By New Times Staff
By Claire Lawton
By Robrt L. Pela
By Robrt L. Pela
By Robrt L. Pela
By Robrt L. Pela
By Benjamin Leatherman
By By Kathleen Vanesian
Touring the artworks at the three terminals at Sky Harbor International Airport provides a lesson in Phoenix's progressive sophistication in relation to public art. The big bird mosaic at Terminal Two looks as dated as a Depression-era mural. The big metal turds and huge woven wall hangings at Terminal Three show what happens when you let corporations, not art commissions, select artworks. Still, you can see that some people thought it was important to have art in the airport.
With Terminal Four we may not have arrived, but at least we're coming in for a landing. I went out to the newly opened Terminal Four armed only with a typewritten list of the artworks--I take my research seriously--and no idea what the pieces looked like. Some of the descriptions did not seem encouraging: "abstract aluminum wall relief," "ceramic," "glass mosaic." Sounds all-too-familiar, I thought. What can you expect when you have to please everybody, offend nobody, and run a gauntlet of heterogeneous sensibilities? Then I found myself in the center of the Passenger Level, surrounded by Ron Gasowski's six big black ceramic columns. They rise from the floor to the relatively low (ten-foot) ceiling in two ranks of three on either side of the escalators, and they have undulating profiles, like a stack of tires. Each one is faced with matte black grout and thousands of shiny black ceramic tiles.
The tiles come in every shape you can imagine, depicting palm trees, baby faces, cacti, airplanes, or just featureless shards, sometimes with names incised in them. For twenty minutes, I watched as one person after another approached these stout ebony monoliths, circling them, touching them, and pointing out features to their companions.
From a distance, the columns appear to be smooth, glittering natural formations. As you get closer, the smooth surface breaks up into its flat components, reflecting light from the nearby retail shops. Finally you begin to recognize things, and by then you're hooked. I actually saw adults get down on their knees to find treasures close to the floor.
As public art, Gasowski's columns are a complete success. Though massive, they do not dominate their space, partly because of the low ceiling. And making them black was an inspired move. Multicolored tiles would be tacky and overstimulating. These invite approach. Finally, because they're made of durable ceramic, you can touch them. And let's admit it, everyone wants to touch art.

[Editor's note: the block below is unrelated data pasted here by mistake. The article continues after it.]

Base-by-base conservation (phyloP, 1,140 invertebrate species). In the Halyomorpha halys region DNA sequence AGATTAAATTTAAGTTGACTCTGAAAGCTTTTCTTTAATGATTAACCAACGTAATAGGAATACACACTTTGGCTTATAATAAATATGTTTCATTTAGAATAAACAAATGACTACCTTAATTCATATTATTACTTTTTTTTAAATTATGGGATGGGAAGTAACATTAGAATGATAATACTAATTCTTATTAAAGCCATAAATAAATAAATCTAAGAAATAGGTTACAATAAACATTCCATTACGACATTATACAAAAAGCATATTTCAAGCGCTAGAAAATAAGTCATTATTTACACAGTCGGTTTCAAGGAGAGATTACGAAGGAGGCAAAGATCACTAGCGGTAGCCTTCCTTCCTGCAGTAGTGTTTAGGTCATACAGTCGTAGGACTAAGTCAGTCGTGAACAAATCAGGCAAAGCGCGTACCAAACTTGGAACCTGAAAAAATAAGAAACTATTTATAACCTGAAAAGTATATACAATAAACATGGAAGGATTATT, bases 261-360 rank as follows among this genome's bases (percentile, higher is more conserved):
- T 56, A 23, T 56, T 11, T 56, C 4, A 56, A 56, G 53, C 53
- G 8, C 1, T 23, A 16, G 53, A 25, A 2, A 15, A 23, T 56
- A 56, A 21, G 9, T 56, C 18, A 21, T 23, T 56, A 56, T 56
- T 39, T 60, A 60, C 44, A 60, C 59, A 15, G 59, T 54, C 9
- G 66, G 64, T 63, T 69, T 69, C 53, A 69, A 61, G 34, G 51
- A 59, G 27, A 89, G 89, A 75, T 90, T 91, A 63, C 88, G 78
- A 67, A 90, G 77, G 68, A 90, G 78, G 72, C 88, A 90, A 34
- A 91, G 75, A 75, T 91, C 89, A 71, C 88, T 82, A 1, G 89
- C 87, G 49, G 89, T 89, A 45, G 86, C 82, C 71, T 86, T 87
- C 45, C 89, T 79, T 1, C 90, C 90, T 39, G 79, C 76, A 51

That's the key to the best of the artworks at Terminal Four: they are viewer-friendly. Locals go to the airport to pick up friends and relatives. They don't want to tiptoe around the implicit haughtiness of museum or gallery pieces. Being able to touch the art collapses the cultural distance we usually feel when encountering aesthetic objects.
But first you have to find them. There were two other ceramic pieces on my list, one by Martha Heavenston and the other by Eddie Dominguez. They were supposed to be installed at someplace called the Infant Care Center. I consulted two of those "You Are Here" map-directories, which were otherwise very helpful and informative. No luck.
So I made my way to the Information Desk downstairs at the Baggage Claim Level. Two very kind women shared my mystification. "I've never heard of an Infant Care Center," said one. We speculated whether the airport may be planning something like that in the future. We consulted maps. Finally I gave up, but as I was leaving one of the women said, "There's a real pretty picture in the women's rest room right around the corner here."
"Can I see it?" I asked.
"I better go with you," she said. I agreed that was a good idea. When the coast was clear, she beckoned me. And there, at the end of an alcove, just before you jogged into the rest room proper, was Heavenston's piece, "The Woman of Nature," placed in the wall above a curving shelf, which I realized was a changing table for an infant. This was the Infant Care Center: a shelf.
It's a shame that (half of) the public can't see this piece, because it's beautiful. It shows a woman looking up into the sky, dreaming about various forms of travel. Created in collaboration with students at Wilson Elementary School, which was demolished for Terminal Four, it is childlike but not childish. Cartoon buses, airplanes, and cars float in a shiny, colorful surface with the rounded, smooth texture of cake frosting. It has the look of a jigsaw puzzle with very large pieces. You simply have to run your hands over it.
But where was the Dominguez piece? I had an idea: men change baby diapers, too. I said to the Information Lady, "You showed me yours, so I'll show you mine," and we went across the hall to the men's rest room.
Sure enough, in a corresponding alcove, there was Eddie Dominguez's "Collaboration." As the title indicates, it was also created with the help of students, these from Herrera Elementary School, another victim of the bulldozer.
I liked this one even better than Heavenston's. It is more mosaiclike, and incorporates metallic as well as ceramic pieces, with some very high relief. Once again, I couldn't keep my hands off it.
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